A fund or asset donated to a philanthropic or non-profit organisation is a charity endowment. The primary objective of a charity endowment is to provide reliable and long-term assistance to fund the charitable goals of an organisation. A charitable endowment is created by individuals, families, or institutions who want to affect a charity or organisation permanently.
The Charitable Endowments Act of 1890 is a significant Act in India’s legal structure. The Act was intended to manage and control charitable trusts and endowments. The accountability and transparency of the Act continue to impact current charitable trust rules. The Act was an essential piece of legislation adopted in the British colonial era, with the primary objective of ensuring that charitable funds and assets were used for their original objectives, with no mismanagement or misuse.
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Charitable Endowment Act
The Charitable Endowment Act of 1890 got assent on 7 March 1890 and came into force on 1 October 1890. This Act aims to regulate the ownership and management of assets for charitable objectives. Furthermore, the Act ensures the proper administration of such assets held in trust for charitable causes, emphasising transparency and accountability in their utilisation.
As per Section 2 of The Charitable Endowment Act of 1890, a ‘charitable purpose’ refers to activities such as aiding people experiencing poverty, supporting education, providing medical assistance, and promoting any other beneficial cause for the good of the public. The Act does not detail a purpose, religious instruction, or worship.
Appointment and Incorporation of Treasurer of Charitable Endowments
Section 3 states that the Central Government can appoint an official to serve as the Treasurer for Charitable Endowments in India. State Governments can do the same for their respective states.
- The Treasurer appointed by the Central Government and state government will be a legal entity known as the ‘Treasurer of Charitable Endowments for India’ and ‘Treasurer of Charitable Endowments for State’, respectively.
- For acquiring, holding, and transferring assets under this Act, the Treasurer will have perpetual succession and an official seal and can engage in legal actions using its corporate identity.
Definition of Appropriate Government
Section 3A details ‘the appropriate Government’, which states that for a charitable endowment limited to a single State and not coming under the authority of the Central Government, the appropriate Government will be the State Government. For other charitable endowments, the appropriate Government will be the Central Government.
Orders Vesting Property in Treasurer
Section 4 of the Act states that if the property is designated for charitable purposes, the appropriate Government can transfer the property to the Treasurer of Charitable Endowments through an official notice in the Official Gazette.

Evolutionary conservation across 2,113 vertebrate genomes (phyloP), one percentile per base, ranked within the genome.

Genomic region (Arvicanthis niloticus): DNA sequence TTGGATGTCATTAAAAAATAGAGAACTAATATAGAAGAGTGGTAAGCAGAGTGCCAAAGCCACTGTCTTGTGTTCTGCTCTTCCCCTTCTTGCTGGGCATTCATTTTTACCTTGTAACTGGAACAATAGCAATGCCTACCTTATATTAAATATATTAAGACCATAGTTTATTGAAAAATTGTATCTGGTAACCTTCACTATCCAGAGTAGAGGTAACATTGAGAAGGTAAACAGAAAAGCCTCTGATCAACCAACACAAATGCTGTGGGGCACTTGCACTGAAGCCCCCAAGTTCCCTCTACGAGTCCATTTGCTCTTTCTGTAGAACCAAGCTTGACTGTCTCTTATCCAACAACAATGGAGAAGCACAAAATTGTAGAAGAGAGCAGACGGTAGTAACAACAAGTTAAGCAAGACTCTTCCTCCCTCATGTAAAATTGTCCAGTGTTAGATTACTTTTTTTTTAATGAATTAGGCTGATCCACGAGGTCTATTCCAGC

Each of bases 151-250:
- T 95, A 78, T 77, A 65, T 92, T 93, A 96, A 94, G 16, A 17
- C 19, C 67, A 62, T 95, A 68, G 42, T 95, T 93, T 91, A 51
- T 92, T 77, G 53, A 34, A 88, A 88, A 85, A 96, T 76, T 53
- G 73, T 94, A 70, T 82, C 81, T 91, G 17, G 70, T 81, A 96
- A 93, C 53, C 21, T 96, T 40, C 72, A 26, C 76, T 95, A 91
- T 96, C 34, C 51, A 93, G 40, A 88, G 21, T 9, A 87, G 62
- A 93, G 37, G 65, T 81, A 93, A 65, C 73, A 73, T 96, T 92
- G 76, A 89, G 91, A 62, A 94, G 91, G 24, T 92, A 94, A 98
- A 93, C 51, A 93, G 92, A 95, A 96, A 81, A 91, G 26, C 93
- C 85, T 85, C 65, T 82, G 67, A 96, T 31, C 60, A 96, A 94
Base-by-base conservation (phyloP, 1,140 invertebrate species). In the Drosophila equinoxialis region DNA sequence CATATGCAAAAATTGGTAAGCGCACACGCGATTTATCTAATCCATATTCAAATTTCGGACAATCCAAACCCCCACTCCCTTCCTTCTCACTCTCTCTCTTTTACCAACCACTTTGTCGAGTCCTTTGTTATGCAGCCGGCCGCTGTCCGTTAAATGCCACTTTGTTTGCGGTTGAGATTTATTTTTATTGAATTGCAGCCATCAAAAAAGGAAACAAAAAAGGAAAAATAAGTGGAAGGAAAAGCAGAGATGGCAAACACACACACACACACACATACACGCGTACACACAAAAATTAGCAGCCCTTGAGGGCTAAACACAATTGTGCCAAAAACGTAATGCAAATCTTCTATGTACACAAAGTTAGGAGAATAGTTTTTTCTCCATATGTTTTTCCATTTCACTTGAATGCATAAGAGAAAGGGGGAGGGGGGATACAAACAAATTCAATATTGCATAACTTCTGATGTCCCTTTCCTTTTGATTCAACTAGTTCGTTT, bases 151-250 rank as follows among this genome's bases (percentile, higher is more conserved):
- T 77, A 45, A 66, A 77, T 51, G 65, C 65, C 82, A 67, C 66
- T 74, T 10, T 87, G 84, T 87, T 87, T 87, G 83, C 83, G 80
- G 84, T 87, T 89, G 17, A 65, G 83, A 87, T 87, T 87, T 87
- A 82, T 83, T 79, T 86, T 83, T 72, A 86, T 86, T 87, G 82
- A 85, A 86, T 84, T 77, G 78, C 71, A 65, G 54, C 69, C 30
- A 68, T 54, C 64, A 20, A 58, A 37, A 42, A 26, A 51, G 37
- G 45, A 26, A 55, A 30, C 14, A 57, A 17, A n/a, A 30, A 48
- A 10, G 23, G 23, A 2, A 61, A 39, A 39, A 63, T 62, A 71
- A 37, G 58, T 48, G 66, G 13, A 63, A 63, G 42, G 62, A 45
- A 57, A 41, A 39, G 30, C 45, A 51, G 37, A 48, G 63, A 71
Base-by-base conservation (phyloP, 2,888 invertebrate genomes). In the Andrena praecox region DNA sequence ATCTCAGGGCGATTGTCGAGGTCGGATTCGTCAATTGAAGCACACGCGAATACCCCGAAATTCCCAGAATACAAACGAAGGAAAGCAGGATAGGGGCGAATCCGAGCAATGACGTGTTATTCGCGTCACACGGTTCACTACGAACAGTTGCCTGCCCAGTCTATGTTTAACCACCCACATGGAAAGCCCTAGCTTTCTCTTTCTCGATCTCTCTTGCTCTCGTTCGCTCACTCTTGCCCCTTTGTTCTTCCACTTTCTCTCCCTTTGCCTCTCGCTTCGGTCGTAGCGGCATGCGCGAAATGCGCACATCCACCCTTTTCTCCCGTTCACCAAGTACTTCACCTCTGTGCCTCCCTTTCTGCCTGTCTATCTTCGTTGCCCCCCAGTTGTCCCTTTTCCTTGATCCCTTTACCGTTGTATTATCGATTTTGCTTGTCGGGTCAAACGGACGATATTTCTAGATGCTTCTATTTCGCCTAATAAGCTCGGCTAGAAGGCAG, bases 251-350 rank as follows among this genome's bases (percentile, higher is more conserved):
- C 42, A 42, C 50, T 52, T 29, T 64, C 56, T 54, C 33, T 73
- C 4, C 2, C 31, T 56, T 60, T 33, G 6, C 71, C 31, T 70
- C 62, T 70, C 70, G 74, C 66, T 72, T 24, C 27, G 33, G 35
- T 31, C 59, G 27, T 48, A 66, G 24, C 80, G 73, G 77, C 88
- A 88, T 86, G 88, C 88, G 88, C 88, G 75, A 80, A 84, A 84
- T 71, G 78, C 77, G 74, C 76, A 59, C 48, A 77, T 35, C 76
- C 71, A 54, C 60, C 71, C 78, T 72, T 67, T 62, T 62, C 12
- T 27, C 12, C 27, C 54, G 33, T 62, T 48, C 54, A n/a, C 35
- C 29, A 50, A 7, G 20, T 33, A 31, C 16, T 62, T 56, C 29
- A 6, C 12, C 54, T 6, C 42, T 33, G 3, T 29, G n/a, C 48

- This transfer is based on mutually agreed terms between the Government and the applicant.
- Once transferred, the Treasurer is granted all associated ownership documents. This transfer does not obligate the Treasurer to manage the property like a trustee nor does it impose trustee duties.
Schemes for the Administration of a Property Vested with the Treasurer
Section 5 states that if a person applies to the appropriate Government under this Act, the said Government can make a scheme for managing property entrusted to the Treasurer of Charitable Endowments. This Scheme can also designate individuals who are not the Treasurer to administer the property.
- On application by the applicant, the Government can make alterations to an existing plan or replace it with a new one. Whenever such a plan becomes effective, then it will remain in force as long as the property is with the Treasurer or until it is changed.
- When such a scheme becomes operational, it presides over any conflicting court orders, and its validity cannot be questioned in court. However, the court can still determine if the Government responsible for the plan was correct.
- The plan must honour the intentions of the trust’s creator. If a plan is created for property but not yet transferred to the Treasurer, then it will only take effect once the transfer is complete.
Mode of Applying for Vesting Orders and Schemes
Section 7 states that the application must be made by the person or persons responsible for managing the trust when the property is held for charitable purposes. If multiple individuals are involved, then the application can be made by those individuals or most of them.
The executor or administrator of a deceased trustee’s estate, who was responsible for property held in trust for charitable purposes, is considered to be managing the trust.
Bare Trusteeship of Treasurer
Section 8 states that a treasurer of Charitable Endowments cannot participate in managing any trust in which a portion of the property is currently vested under this Act.
- The Treasurer must maintain an account for each property currently entrusted to them, especially transactions involving monetary assets.
- The property or its generated income are to be used as per the directions given in the vesting order as per Section 4, or as per the applicable Scheme mentioned in Section 5, or adhere to both of these documents.
The Annual Publication of a List of Properties Vested in the Treasurer